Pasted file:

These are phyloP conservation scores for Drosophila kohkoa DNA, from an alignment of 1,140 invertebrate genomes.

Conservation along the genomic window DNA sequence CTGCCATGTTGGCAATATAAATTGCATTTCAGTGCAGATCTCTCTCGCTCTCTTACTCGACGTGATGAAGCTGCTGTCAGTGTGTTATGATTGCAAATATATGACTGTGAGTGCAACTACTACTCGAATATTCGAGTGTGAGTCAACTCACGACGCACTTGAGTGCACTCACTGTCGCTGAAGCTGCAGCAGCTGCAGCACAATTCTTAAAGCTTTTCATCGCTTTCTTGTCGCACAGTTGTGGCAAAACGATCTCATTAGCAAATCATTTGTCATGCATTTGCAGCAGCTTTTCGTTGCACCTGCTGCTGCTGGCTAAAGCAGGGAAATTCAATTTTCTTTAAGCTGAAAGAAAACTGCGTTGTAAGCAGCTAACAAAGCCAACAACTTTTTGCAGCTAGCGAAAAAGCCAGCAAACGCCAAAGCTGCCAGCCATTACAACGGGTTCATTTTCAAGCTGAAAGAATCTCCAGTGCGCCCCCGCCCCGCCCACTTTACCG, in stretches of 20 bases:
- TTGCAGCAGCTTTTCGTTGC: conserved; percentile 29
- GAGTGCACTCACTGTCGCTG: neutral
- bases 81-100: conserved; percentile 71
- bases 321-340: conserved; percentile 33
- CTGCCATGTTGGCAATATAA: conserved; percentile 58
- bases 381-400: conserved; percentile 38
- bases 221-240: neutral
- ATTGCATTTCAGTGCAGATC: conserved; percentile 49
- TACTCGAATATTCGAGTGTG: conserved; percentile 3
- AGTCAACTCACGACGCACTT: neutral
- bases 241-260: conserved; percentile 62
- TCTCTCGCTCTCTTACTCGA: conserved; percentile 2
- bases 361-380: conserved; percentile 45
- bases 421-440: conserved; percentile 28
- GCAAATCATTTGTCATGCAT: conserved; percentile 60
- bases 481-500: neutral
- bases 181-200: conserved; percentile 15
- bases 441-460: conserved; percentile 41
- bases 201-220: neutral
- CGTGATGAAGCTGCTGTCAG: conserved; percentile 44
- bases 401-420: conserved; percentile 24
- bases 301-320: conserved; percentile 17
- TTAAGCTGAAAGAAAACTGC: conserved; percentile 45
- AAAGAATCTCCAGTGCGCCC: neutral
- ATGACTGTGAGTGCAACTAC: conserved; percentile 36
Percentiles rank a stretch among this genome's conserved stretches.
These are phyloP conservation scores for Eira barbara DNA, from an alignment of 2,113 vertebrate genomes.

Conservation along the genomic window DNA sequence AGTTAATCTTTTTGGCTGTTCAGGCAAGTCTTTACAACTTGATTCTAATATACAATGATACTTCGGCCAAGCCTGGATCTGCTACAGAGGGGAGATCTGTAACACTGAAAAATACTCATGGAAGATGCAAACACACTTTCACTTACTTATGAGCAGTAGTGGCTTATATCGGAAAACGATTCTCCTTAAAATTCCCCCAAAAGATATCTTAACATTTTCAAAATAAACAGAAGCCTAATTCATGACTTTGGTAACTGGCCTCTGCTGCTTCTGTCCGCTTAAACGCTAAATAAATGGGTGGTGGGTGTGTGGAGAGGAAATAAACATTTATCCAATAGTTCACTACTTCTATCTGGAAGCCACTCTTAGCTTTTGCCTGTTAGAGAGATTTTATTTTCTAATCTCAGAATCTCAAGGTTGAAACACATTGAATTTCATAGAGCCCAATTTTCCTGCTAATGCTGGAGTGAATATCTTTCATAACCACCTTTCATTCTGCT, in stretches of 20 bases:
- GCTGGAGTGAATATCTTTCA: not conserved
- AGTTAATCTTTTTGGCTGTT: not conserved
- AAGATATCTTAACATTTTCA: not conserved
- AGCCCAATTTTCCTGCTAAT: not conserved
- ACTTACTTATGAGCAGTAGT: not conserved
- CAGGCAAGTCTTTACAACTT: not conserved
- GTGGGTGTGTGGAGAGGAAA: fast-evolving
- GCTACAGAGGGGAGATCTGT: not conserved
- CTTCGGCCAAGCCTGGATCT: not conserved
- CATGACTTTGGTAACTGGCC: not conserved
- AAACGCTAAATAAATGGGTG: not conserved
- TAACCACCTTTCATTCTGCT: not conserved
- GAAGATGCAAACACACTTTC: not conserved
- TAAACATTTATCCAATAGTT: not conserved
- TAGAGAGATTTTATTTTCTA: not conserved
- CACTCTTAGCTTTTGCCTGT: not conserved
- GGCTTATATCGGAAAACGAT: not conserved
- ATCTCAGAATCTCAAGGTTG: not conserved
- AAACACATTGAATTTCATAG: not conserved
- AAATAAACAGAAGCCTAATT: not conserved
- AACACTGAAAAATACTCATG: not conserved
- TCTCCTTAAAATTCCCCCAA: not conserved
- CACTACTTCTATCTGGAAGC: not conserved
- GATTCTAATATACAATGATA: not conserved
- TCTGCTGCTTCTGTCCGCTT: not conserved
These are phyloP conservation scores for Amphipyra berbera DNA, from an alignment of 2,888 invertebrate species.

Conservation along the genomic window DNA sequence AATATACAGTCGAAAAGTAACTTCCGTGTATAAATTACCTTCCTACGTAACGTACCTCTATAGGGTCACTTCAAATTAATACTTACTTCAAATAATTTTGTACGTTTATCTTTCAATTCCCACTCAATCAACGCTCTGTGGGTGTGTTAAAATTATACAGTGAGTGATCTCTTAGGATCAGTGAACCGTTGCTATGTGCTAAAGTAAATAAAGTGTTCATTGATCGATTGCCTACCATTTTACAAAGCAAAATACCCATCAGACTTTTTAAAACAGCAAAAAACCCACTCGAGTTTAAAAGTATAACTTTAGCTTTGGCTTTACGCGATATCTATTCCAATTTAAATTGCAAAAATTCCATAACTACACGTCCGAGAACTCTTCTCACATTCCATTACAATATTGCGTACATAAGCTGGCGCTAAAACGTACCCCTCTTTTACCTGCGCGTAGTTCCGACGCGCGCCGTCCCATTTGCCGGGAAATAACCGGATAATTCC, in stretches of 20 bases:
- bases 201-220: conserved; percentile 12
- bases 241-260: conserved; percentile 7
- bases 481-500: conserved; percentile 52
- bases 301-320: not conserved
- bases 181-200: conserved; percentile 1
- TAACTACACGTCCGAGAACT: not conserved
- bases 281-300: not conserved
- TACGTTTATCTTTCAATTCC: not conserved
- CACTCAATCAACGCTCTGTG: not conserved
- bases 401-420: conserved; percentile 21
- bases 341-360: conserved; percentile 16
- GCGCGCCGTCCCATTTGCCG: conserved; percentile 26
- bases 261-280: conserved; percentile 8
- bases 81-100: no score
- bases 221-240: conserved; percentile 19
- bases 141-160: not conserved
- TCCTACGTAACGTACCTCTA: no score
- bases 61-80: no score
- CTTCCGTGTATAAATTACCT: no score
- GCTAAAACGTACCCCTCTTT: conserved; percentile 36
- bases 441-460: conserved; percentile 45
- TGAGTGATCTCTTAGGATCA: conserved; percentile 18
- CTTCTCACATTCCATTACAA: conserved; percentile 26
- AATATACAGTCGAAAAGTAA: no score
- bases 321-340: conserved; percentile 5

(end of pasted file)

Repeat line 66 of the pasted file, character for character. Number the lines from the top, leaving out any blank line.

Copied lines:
- CACTCAATCAACGCTCTGTG: not conserved